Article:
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Cleveland Orchestra’s Miami residency remains both prized and controversial | FIDDLESTYLES

Tuesday, April 19th, 2011

Cleveland Orchestra

Cleveland Orchestra's residency in Florida very controversial.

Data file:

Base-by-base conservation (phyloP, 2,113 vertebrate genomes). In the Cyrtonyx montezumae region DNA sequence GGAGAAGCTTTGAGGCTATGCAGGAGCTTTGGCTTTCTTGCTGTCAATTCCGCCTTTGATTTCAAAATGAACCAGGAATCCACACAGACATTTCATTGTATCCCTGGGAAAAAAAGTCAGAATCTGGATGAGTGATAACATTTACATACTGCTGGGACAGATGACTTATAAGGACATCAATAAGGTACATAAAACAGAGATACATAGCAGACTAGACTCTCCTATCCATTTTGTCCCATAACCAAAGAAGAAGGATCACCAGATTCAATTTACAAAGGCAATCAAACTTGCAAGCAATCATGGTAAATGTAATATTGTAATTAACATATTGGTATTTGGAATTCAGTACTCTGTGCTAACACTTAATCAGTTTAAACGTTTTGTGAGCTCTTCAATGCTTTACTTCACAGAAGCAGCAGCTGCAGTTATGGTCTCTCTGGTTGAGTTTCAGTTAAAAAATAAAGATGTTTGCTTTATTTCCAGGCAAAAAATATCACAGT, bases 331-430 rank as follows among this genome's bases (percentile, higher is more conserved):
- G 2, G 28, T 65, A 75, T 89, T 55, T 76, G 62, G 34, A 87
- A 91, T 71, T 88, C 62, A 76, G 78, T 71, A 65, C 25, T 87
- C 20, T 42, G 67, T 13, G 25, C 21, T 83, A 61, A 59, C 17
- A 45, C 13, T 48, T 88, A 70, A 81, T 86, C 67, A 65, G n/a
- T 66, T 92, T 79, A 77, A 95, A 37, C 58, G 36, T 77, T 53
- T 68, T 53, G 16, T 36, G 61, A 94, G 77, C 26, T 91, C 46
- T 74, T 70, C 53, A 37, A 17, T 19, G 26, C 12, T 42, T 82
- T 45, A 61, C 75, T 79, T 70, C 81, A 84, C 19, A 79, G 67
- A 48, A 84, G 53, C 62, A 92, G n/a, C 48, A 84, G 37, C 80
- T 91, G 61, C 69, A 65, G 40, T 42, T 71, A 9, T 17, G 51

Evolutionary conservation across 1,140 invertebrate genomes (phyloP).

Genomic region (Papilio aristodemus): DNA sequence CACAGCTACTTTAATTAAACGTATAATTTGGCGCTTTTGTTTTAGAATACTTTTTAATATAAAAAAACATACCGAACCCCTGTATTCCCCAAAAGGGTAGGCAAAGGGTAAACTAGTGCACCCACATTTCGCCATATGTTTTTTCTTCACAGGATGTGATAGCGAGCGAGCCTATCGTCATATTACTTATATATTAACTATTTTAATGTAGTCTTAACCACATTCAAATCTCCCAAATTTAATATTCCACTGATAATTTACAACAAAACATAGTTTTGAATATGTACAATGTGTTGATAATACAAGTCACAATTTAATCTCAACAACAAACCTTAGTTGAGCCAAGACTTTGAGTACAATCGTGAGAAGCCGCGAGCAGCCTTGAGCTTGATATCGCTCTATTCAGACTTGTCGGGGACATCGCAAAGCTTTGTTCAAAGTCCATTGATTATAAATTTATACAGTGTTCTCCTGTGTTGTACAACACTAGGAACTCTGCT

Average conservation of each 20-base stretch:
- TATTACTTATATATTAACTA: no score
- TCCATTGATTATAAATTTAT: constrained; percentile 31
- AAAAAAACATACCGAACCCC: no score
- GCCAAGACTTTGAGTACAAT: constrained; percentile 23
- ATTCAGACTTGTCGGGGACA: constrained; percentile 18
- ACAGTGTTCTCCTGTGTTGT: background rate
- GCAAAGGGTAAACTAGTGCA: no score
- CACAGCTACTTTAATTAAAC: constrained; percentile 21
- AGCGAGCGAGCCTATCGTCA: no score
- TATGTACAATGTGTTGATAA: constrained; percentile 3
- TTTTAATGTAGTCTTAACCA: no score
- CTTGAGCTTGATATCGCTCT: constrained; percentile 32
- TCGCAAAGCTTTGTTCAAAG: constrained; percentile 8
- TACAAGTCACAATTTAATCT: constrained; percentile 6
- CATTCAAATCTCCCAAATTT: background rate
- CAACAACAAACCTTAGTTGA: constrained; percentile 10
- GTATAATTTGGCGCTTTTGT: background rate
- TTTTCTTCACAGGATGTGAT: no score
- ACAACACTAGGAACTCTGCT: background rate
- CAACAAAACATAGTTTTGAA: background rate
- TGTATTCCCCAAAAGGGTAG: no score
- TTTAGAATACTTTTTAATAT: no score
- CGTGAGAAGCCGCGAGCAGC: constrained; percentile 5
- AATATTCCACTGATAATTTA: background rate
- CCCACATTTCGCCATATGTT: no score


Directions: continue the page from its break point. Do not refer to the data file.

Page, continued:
Now closing the fifth season of its annual residency in Miami, the Cleveland Orchestra has brought Beethoven’s Fifth Symphony to public school children, master teachers to the University of Miami and top-flight performances of classics to the Adrienne Arsht Center.Yet the residency has also vacuumed up scarce philanthropic dollars at a time when South Florida arts organizations are cutting back while giving Miami audiences a parade of lowest-common-denominator works like Bolero and Pictures at an Exhibition.For three weeks each winter, the orchestra escapes the blustery shore of Lake Erie for the palm trees, sand and sun of South Florida, playing a three-program concert series at the Arsht Center, putting on children’s concerts – some offered free for Miami public school students — and engaging in an intense round of master classes, side-by-side performances, recitals and other events at the University of Miami and other institutions.The residency, which holds its final concerts of the year this weekend at the Arsht Center, is one of several the orchestra has developed to expand its audience and donor base beyond its Ohio home in a city that has lost 17 percent of its population over the past decade, according to Census data released last month. The other residency cities are New York, Vienna, Lucerne and Bloomington, Indiana.Opinions vary widely on the impact of the Miami residency.“I think it’s been great for Miami,” said Hector Fortun, a Miami insurance executive who serves on the board of the Musical Arts Association of Miami, the fundraising arm of the Miami residency. “You have one of the world’s best orchestras performing in Miami, with high-caliber music, visits to local schools, making a fabulous contribution. It’s another happening like the Super Bowl and the boat show.“People fly in from Puerto Rico, Venezuela. How lucky we are to have an orchestra of that caliber in Miami. Otherwise you’d have to go to Vienna to hear an orchestra that good.”But even with the orchestra’s busy community activities, many local musicians still see the three-week residency as a drag on South Florida’s arts scene—-weakening the incentive for establishing a local orchestra to replace the defunct Florida Philharmonic Orchestra and crowding out the fundraising efforts of local arts organizations.“The consensus from the musical community is that a three-week residency in no way can replace a local orchestra,” said Jeffrey Apana, an oboist and secretary-treasurer of the South Florida Musicians Association. “The Cleveland Orchestra comes for three weeks a season, and the money they’re making has been taken back to Cleveland and not spent in the local community. An orchestra in residency is not a substitute for a local orchestra. A local orchestra is part of the community and gives back to the community.”A local orchestra, Apana adds, would provide a pool of high-quality professionals to serve as music teachers, chamber music players and performers in opera and ballet orchestras. It would also provide opportunities for freelancers to work as replacements. And any money that it raises, it spends in the community.In the first three years of the Miami residency, the orchestra raised a total of $8,107,256 in South Florida, counting multi-year pledges, according to publicly available tax forms. Fundraising from last year and the current season has not yet been reported. The money goes toward paying part of the orchestra’s annual budget, which includes — at the high end — music director Franz Welser-Möst’s salary of $1,124,033 and concertmaster William Preucil’s salary of $467,212, according to 2008 tax forms. Welser-Möst volunteered to take a pay cut in 2009, during financial difficulties for the orchestra. A spokeswoman declined to provide updated figures, saying salaries were a confidential personnel matter.

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